Countering the exclusivity and inaccessibility of art, First Thursdays is a free cultural exploration of art galleries, live music events and reclamation of the city. Last night academy recruits, alumni and community members infiltrated Braamfontein to attend Umuzi’s very first pop up exhibition at the popular First Thursdays art walks.
Curated by american based photographer Moyo Oyelola and Umuzi creative directors Nthabiseng Lethoko and Odendaal Esterhuyse, the thought provoking exhibition presented an opportunity for new and old Umuzi community members to come together over a glass of wine and thought provoking art.
Forming part of a host of exhibitions and activities for the first First Thursday of the year, Umuzi recruits exhibited a series of multimedia installations and artworks around the themes of spiritual deprivation, gentrification and addiction.
Following a successful showcase in December, the second showing of Lost in the World boasted a surprise performance by writer, multimedia recruit and all round creative Ramoloti Kganakga. Dressed as a vagabond, Kganaka tackled issues of gentrification and other forms of systematic oppression in a commanding spoken word piece. Caught off guard, audience members were challenged to interrogate their own prejudice towards marginalised people.
Despite a downpour of rain,the night was a great success that saw new and old community members network, share ideas and socialise in the name of art.
We would like to thank Southpoint Central for helping us host a spectacular first First Thursday exhibition and look forward to working together and making creativity more accessible.
On the 9th of December 2016, Umuzi Academy hosted a year end exhibition titled Lost In the World.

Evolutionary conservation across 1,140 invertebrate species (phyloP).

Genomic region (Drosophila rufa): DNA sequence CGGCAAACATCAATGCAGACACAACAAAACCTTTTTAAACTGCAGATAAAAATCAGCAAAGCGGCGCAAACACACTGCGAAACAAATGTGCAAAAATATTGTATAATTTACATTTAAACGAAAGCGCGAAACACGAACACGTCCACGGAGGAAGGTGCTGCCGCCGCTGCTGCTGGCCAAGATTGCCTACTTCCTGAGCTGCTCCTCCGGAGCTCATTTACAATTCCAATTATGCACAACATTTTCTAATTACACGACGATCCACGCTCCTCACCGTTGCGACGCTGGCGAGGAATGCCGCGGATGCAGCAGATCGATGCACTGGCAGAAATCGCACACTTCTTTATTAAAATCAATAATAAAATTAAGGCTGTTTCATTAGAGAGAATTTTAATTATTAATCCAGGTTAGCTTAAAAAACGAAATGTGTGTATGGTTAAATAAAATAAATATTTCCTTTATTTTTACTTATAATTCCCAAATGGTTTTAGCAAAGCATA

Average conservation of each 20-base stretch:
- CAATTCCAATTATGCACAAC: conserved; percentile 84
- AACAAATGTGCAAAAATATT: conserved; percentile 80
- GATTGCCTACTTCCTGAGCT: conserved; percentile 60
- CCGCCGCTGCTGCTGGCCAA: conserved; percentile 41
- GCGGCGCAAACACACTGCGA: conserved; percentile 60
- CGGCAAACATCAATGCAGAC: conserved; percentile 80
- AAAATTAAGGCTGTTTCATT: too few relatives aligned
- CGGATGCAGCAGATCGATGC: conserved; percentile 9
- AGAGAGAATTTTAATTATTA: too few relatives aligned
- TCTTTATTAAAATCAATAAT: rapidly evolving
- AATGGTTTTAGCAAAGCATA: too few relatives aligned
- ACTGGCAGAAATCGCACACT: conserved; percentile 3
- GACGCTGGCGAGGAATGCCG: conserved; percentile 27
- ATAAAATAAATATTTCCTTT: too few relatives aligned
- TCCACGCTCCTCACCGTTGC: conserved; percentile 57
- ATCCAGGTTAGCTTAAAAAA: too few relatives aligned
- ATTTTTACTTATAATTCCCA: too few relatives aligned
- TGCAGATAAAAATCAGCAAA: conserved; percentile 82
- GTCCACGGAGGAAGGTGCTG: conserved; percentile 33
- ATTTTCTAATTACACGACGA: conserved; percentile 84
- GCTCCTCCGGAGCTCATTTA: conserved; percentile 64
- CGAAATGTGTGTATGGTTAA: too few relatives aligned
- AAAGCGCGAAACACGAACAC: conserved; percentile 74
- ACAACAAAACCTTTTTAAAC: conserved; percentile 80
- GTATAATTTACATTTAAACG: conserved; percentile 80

Curated by american based photographer Moyo Oyelola and Umuzi creative directors Nthabiseng Lethoko and Odendaal Esterhuyse, Umuzi recruits created work that reflected the themes of spiritual deprivation, gentrification and addiction.
From conceptualising, producing and having their work printed and displayed, the exhibition was the first time many of the recruits had organised an exhibition, something they will surely be accustomed to in the future.
Boasting an edible social experiment and selfie station the multimedia exhibition was interactive and encouraged audience members to make their own impressions on some of the artwork.
We spoke to one of the participating multimedia recruits, Jabulile Hlanze’s whose artwork revolved around the theme of nature as a conduit of spirituality, she spoke to us about her creative process and her experience partaking in the exhibition.
What theme were you doing and why did it resonate with you?
The overall exhibition was titled “Lost In The World”, which explored the idea of a lack of direction we all may experience. Under the theme ‘Spirituality’ – I explored the way I take in and experience the concept of spirituality. It resonated with me because spiritual presence is something that is important to me.
Can you explain your piece to us, the name, your intentions with it and what you had hoped people would get from it.
My piece was titled Rooted in Spirit. Not only do trees provide oxygen and shade but they bring comfort as well. Whenever I need to connect and balance my energy, witnessing a person (or beings) and being under a tree to connect with self helps to rejuvenate my soul, it allows me a moment to engage with the present moment – even in the simplest of surroundings.
In the madness of the everyday, spirituality tends to be the last thought that is fully acknowledged so I hoped people would be able to take a moment and absorb the different textures, conclude what would resonate with them within the piece and grant a moment to appreciate the spiritual calmness that trees bring.
What was your creative process in putting together the piece.
Looking at the space that was offered, I wanted to create a mixed media art piece (which is something I’ve never done except in print exhibitions) that would offer the printed image room to expand into a tangible experience. Entering the space the viewer would walk on the African mat ‘incansi’ which lead to the printed art piece framed by actual grass cuttings which were placed inside a circle of different color candles that were lit. Hanging above the grass was, ‘isimbhatho, a traditional church regalia used and worn when prayer.
How was your experience of the whole exhibition?
It was interesting to note and experience the way other people express their spirituality and addictions. It was also interesting to consciously note the different expressions of gentrification and areas going through such transactions.
The thought-provoking exhibition was rounded off with tunes, dance moves and laughter as current recruits, alumni and industry friends bid the year farewell.